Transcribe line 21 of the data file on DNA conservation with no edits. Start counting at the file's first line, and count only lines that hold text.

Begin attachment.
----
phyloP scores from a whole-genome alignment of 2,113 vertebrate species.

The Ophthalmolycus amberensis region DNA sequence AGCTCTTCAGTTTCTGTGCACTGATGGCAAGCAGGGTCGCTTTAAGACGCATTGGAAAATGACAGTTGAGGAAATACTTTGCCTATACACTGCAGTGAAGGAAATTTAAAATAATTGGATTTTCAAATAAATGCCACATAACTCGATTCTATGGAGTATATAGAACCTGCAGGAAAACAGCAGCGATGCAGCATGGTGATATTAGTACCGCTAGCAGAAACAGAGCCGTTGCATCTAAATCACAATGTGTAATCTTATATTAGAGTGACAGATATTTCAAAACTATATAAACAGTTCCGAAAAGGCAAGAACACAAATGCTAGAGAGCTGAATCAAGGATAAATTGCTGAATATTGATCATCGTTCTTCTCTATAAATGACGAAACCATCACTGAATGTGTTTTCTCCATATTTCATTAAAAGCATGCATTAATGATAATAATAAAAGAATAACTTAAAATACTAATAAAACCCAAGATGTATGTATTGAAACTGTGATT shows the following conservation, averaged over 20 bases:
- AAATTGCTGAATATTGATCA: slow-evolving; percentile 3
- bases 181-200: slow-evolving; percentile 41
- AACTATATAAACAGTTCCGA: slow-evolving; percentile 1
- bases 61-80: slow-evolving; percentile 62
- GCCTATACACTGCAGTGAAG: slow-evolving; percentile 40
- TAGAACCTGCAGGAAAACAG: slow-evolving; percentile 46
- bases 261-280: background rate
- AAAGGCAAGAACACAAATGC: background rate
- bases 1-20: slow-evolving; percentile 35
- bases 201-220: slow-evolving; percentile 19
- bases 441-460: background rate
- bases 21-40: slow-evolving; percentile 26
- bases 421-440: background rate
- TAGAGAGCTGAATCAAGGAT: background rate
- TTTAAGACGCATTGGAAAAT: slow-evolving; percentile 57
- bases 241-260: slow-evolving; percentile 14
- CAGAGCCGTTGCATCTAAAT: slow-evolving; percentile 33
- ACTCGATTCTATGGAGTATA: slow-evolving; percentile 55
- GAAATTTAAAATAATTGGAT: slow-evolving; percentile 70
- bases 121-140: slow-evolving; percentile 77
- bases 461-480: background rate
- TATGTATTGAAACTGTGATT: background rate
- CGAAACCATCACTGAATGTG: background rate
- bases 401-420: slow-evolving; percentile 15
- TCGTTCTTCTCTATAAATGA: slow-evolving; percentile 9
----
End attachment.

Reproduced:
- GAAATTTAAAATAATTGGAT: slow-evolving; percentile 70